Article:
ML Hollers @ Black Milk, Interview.

Wow. It was a fucking honour to interview Black, who I can safely call one of my top 5 producers out there right now. Black Milk discusses his upcoming projects, different methods of making beats, and his favorite soul records.

ML: Hey man, how you doing?

Black Milk: What’s going on, man?

ML: The first single, “Give The Drummer Sum” came out fairly recently. Is that the first time you used live instruments in your beats?

BM: I’ve brought live musicians in for certain tracks but it wasn’t for my actual album. We did some live stuff for a few Slum Village tracks I did. This is the first time I used live instrumentation for my solo project.

ML: Is it something you could see yourself doing more of in the future? It’s an interesting fusion because you did some programmed stuff – I watched the video of you making it and you’ve got all the programmed elements and then you cue in the pre-recorded live stuff and add some live instrumentation on top.

BM: Right, right. It still samples and evolves on that. That particular track, “Give The Drummer Sum”, there’s no samples in there. That’s all me – I chopped up a breakbeat, programmed it on an MPC and brought in a live bass player to play it over, a couple organ stabs and live horn. That was all basically original music. Still sampled, but you know, I flipped it in my own way. But yeah, other tracks on the album that had live instrumentation on it, that’s played over actual samples.

Like the first track, “Long Story Short”, I got Dwele playing the horns on it, I’m playing a Moog, and a live bass player…I got Kid Rock’s bass player playing on it. And piano by my man Ab. You know, all those elements on top of an actual sample that I chopped it up.

That’s how I start off, with a skeleton of a beat, you know, a sample.

ML: What’s your studio set-up right now?

BM: It’s basically the same. I’ve been working with basically the same set-up for the last year, I guess you could say. A lot of vinyl, a lot of old records, an MPC 2000 XL, Pro Tools. You know, the basics. A few synth keyboards, stuff like that. That’s how I start off most of my production, with the MPC, still. I haven’t tried any new programs or nothing like that.

The only new thing I did was work with other producers and musicians.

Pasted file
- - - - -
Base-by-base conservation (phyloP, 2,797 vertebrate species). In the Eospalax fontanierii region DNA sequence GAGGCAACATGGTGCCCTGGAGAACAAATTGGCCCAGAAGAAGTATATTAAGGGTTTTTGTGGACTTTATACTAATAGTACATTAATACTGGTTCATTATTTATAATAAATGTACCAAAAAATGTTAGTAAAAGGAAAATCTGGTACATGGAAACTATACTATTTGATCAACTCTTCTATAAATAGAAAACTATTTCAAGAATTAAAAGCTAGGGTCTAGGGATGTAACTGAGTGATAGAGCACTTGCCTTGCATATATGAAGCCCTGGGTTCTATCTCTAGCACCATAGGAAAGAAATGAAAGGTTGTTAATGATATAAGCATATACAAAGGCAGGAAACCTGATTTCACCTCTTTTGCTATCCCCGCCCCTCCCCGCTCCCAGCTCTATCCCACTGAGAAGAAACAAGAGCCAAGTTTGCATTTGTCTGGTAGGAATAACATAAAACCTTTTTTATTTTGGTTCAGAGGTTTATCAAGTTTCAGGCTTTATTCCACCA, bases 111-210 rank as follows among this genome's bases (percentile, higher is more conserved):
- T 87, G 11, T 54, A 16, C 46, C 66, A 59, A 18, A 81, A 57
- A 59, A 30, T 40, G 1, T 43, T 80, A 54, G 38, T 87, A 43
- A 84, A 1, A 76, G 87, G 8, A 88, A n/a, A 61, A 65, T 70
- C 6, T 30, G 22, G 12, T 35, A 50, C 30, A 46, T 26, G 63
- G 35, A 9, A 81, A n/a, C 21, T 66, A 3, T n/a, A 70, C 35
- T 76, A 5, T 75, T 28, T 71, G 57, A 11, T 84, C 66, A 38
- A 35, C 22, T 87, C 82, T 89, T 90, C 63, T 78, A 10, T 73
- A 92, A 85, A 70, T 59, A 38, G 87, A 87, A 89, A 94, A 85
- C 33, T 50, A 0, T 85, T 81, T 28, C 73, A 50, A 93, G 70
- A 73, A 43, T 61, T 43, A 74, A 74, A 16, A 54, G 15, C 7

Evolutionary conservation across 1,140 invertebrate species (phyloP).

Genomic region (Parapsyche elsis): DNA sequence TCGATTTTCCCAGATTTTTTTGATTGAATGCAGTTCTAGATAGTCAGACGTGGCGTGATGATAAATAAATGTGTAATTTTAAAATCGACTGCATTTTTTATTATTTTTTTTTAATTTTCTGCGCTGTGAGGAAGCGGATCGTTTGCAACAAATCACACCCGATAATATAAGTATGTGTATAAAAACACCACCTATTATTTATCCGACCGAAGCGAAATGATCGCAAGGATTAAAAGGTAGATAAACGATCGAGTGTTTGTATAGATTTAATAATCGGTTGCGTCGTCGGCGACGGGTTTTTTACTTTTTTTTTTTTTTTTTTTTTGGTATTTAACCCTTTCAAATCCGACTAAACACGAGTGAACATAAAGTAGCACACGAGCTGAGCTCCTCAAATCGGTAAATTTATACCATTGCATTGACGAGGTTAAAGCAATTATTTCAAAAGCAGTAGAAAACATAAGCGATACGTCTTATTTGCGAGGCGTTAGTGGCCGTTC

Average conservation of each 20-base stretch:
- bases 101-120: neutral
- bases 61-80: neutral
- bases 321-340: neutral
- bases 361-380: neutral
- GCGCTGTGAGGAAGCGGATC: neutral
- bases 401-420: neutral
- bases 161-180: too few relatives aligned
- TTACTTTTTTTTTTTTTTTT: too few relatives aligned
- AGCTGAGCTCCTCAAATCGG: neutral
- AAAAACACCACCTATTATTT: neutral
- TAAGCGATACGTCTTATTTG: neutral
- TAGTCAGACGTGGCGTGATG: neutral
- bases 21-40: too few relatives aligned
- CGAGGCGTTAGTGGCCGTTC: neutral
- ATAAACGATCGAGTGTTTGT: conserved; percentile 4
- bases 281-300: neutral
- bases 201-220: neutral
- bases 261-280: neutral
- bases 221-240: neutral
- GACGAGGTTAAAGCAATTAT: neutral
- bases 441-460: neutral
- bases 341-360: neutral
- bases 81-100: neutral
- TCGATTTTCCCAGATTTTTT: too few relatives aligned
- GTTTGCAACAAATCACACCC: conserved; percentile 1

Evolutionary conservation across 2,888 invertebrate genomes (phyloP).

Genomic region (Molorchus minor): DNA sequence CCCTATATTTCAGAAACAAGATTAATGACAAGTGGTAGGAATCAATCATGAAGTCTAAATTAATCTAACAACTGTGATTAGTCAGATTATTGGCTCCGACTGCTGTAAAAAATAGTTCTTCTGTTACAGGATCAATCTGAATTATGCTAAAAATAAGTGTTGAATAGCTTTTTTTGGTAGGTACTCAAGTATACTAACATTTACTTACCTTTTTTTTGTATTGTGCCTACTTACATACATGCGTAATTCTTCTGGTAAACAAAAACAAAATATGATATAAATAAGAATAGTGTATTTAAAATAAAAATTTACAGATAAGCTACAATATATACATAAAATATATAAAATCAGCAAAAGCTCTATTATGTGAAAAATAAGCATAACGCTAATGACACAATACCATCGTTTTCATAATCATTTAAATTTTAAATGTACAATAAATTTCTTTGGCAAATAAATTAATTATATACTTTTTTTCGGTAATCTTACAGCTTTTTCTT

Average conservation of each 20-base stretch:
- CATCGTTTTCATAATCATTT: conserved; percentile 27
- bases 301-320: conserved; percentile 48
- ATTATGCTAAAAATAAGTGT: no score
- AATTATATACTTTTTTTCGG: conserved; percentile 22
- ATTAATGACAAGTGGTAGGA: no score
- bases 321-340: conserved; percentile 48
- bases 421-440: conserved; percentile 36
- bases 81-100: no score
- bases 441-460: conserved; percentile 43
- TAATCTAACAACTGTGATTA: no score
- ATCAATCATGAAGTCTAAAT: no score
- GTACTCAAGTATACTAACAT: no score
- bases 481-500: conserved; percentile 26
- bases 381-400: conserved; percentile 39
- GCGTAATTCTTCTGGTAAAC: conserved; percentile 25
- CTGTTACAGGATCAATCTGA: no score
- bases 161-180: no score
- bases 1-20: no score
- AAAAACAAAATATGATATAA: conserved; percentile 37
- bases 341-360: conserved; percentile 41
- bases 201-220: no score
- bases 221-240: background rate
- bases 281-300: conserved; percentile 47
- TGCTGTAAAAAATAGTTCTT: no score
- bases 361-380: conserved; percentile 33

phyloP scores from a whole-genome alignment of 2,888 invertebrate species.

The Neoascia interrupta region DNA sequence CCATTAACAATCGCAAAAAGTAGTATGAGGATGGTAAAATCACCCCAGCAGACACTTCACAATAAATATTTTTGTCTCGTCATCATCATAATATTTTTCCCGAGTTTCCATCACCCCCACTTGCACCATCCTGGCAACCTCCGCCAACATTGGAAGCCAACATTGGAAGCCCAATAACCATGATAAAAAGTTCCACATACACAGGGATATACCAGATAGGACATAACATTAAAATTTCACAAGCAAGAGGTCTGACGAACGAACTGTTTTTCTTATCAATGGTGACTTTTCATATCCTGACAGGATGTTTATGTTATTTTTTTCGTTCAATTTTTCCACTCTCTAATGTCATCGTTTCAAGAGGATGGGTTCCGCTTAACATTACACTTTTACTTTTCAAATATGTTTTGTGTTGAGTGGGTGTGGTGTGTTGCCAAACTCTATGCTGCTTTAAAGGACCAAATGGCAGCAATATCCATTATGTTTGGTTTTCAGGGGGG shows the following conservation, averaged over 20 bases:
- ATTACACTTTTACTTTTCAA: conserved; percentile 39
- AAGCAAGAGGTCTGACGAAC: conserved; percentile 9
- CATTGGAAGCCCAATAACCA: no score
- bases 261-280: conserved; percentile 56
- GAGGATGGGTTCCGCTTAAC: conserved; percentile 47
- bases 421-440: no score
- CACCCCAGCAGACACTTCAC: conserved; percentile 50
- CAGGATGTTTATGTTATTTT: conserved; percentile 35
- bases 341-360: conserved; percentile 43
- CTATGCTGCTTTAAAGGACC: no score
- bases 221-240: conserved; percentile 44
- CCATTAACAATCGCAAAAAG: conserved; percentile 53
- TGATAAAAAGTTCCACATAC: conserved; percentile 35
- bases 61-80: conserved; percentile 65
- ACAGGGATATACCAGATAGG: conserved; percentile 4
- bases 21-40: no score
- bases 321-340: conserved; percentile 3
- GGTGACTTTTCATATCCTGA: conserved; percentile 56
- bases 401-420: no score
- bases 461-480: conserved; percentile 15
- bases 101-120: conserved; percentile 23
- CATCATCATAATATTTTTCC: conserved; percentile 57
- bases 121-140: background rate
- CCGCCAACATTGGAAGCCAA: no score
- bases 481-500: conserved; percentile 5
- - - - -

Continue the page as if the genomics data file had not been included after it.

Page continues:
ML: What contemporary producers are you checking for?

BM: There’s a few people I always check for when I see that they released some new music, cats like Jake One. He’s releasing his new album, White Van Music, which I think is one of the dopest hip-hop records this year I done heard. I’m actually on that album, but yeah, Jake One is a dope producer to me. Nottz. I talk to Nottz every now and then over the phone and we chop it up. DJ Khalil out on the West Coast, he’s dope. Focus. Dudes I always check for when I see their names on the track. I always take a listen, see what they’re coming with.

They’re kinda like the underdogs, they done produced a lot of big records but their names are still kind of on an underground level. I think they’re real talented producers.

ML: These are people you also worked with on Caltroit. Did you pick out producers for that project, or were they cats Bishop was working with?

BM: I wasn’t scouting for producers, that’s Bishop’s team out there, that he was already working with at the time. Like I said, Khalil, Jake, Focus. He had beats from some of those dudes already, so on my end, I was already working with certain artists from the D that I wanted to have on Caltroit. So we basically brought both of our camps together, both of our teams together, to make that one album, Caltroit. That’s basically how it came together.

He had played me some of the beats by Khalil, some of the beats by Focus, and we were sitting in the studio, just listening to tracks and we would pick the tracks we wanted to record to. And that’s how we came with most of the songs.

ML: When is the follow-up to Caltroit coming? I heard about a sequel called Caltroit Metropolis or something like that.

BM: Uh…We don’t have an official date for it yet, but that’s still something we want to try to make happen. I just got off tour with [Bishop] in Europe, we was talking about it over there. If we get the time to finish and record it, it’ll definitely come out. We got a few songs already that didn’t make Caltroit, we could probably use for that project. It’ll take a lot of time.

I’m at a point where I want to be kinda perfect. Anything I release from now on with my name on it, I want it to be great music. So I had to play that one by ear.

ML: Caltroit is just one of the collaborative albums you’ve done this year. You did The Set Up with Fat Ray and almost all of Elzhi’s album The Preface. How do you approach doing an album with one emcee with you producing it, as opposed to placing one or two tracks on someone’s album? What’s the collaborative process like for you?